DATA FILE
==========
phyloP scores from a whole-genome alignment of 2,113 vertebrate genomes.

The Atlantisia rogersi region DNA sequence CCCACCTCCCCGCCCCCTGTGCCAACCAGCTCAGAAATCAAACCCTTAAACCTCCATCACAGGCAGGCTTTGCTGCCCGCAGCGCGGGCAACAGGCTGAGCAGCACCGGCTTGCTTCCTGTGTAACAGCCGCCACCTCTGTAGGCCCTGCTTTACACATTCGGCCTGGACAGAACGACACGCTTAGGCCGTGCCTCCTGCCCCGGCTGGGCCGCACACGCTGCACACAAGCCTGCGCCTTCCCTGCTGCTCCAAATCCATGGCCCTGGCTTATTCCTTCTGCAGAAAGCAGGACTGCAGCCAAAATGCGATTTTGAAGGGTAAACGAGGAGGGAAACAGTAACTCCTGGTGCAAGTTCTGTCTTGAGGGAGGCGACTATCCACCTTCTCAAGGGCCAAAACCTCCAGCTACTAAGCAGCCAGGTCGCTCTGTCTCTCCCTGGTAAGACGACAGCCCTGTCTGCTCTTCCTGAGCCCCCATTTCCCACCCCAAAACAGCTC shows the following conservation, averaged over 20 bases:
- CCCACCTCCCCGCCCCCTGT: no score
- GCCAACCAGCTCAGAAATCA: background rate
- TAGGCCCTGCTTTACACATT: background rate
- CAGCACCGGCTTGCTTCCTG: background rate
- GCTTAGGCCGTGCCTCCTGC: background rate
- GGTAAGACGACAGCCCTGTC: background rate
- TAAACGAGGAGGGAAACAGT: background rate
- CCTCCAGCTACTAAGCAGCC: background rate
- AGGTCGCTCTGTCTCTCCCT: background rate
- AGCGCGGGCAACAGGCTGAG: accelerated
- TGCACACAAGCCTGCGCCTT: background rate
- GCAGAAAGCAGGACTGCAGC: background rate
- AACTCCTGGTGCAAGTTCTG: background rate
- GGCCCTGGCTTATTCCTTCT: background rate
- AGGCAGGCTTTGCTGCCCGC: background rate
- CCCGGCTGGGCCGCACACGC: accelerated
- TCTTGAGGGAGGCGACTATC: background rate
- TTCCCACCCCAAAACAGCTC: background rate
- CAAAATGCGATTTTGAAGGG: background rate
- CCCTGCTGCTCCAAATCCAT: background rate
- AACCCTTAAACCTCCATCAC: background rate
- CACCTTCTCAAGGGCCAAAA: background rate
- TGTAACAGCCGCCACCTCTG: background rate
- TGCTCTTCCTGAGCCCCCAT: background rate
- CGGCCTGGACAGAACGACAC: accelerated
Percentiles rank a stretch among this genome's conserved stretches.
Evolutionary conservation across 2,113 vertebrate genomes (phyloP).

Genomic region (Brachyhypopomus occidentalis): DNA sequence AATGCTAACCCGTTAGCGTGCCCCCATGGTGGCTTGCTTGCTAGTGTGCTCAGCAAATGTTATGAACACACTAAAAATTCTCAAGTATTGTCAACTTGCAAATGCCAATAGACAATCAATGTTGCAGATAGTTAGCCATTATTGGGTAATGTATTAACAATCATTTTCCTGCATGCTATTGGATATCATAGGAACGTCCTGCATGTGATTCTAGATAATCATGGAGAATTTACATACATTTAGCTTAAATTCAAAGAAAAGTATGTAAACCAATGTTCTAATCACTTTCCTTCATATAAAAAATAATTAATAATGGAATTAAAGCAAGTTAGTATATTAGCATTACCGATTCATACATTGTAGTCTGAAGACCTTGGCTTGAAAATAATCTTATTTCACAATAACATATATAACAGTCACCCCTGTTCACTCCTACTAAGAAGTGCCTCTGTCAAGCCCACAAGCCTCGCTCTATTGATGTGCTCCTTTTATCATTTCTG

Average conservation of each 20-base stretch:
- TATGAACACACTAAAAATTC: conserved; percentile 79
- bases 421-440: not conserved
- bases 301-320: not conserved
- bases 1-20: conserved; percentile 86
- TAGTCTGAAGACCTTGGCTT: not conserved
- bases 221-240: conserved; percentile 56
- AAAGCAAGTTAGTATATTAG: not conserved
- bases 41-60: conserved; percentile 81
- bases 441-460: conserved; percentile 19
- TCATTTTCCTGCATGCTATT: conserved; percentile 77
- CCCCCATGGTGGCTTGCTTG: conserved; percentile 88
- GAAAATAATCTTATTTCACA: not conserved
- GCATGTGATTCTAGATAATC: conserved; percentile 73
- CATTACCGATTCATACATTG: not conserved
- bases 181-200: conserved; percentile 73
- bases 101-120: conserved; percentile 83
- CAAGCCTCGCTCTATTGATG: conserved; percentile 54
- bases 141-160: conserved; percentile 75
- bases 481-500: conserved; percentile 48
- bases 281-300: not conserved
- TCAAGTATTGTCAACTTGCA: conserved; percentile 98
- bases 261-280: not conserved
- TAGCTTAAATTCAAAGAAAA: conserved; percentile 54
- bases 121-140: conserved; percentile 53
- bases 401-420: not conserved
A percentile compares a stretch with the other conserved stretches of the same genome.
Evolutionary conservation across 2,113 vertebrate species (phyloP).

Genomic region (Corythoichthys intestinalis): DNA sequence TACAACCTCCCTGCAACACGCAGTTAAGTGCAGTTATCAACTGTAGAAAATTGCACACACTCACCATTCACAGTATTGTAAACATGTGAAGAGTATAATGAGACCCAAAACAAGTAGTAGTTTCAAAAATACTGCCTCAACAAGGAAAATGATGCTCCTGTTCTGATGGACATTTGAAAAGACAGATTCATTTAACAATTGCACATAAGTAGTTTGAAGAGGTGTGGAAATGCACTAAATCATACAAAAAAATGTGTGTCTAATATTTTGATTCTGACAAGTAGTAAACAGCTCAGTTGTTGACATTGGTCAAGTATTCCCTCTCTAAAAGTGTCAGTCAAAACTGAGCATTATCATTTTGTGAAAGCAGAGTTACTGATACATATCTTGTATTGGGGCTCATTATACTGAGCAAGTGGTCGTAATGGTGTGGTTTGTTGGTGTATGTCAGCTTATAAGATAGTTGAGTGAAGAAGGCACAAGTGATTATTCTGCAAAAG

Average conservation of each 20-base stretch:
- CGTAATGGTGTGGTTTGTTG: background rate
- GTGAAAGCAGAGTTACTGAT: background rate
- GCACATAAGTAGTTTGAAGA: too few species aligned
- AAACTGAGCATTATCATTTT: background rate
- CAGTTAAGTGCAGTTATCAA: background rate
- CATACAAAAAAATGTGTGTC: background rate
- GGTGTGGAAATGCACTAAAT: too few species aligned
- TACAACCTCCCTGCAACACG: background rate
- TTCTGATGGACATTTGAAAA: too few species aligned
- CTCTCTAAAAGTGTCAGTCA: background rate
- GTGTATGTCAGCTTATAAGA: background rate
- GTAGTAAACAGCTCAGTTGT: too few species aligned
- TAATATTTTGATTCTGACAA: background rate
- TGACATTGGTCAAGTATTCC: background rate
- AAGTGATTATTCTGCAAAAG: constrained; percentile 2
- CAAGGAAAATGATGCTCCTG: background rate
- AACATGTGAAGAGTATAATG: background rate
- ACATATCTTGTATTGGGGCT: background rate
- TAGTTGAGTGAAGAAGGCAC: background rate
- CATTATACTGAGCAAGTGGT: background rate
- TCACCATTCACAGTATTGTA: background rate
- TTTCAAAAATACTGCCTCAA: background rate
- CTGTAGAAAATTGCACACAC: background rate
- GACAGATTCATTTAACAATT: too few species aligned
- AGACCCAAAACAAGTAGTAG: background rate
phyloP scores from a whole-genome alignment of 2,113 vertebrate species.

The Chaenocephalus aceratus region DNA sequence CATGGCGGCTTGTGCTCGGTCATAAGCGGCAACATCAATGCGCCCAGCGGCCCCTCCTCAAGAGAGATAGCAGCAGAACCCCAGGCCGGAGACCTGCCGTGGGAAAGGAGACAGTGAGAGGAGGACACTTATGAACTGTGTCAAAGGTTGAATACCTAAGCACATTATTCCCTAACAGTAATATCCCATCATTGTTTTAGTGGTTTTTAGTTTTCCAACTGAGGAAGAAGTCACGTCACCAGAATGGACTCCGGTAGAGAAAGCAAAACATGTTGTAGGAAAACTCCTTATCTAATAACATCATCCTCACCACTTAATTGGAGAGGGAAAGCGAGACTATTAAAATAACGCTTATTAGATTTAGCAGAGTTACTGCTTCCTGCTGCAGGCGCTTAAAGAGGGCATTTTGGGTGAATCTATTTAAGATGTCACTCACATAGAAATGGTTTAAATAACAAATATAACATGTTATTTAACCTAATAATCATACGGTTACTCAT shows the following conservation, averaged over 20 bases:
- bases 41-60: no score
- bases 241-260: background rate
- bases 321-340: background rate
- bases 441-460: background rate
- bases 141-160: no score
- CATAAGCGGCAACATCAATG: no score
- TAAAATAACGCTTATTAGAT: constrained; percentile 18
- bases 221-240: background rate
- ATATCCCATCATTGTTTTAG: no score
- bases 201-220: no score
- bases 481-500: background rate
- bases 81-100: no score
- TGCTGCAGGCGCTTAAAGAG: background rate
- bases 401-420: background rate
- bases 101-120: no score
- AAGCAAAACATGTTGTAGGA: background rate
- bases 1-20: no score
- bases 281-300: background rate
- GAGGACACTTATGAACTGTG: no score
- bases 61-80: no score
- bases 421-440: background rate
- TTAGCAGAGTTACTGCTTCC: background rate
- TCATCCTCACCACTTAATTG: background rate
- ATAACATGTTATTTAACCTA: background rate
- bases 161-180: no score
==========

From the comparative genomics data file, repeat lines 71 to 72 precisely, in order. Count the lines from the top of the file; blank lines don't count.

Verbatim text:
- GTGTATGTCAGCTTATAAGA: background rate
- GTAGTAAACAGCTCAGTTGT: too few species aligned